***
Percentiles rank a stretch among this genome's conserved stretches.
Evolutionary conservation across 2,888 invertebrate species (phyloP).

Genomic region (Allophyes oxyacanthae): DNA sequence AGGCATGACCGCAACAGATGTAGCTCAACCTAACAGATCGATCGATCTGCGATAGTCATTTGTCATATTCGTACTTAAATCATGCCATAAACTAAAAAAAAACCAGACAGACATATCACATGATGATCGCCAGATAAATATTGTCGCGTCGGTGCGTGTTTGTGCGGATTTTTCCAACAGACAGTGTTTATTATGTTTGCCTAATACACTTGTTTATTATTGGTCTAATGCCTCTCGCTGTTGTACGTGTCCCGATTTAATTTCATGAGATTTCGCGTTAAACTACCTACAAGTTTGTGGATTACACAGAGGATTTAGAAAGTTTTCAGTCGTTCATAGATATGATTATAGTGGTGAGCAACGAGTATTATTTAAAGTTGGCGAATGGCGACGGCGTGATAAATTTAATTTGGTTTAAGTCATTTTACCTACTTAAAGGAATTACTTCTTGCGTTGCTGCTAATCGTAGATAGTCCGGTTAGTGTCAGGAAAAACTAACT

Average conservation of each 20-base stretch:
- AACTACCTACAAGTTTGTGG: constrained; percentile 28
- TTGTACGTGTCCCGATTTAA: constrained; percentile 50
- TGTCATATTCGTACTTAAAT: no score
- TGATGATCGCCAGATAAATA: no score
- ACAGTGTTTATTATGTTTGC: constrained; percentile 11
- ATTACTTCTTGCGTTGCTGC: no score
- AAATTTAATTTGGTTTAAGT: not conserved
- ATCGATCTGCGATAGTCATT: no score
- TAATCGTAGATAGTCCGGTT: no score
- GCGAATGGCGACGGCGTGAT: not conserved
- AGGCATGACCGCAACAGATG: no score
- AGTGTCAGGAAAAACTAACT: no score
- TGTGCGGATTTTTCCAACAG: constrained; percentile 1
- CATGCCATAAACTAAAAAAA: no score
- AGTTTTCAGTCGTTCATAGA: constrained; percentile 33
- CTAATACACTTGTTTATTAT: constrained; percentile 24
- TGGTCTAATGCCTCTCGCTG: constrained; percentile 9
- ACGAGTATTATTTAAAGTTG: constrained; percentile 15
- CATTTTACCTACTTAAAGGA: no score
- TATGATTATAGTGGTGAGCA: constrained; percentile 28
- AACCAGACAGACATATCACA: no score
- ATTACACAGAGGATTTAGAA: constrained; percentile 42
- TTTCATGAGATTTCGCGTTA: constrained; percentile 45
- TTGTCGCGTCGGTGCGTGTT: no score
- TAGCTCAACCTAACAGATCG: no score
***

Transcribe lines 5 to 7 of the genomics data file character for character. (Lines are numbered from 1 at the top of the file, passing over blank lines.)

- AACTACCTACAAGTTTGTGG: constrained; percentile 28
- TTGTACGTGTCCCGATTTAA: constrained; percentile 50
- TGTCATATTCGTACTTAAAT: no score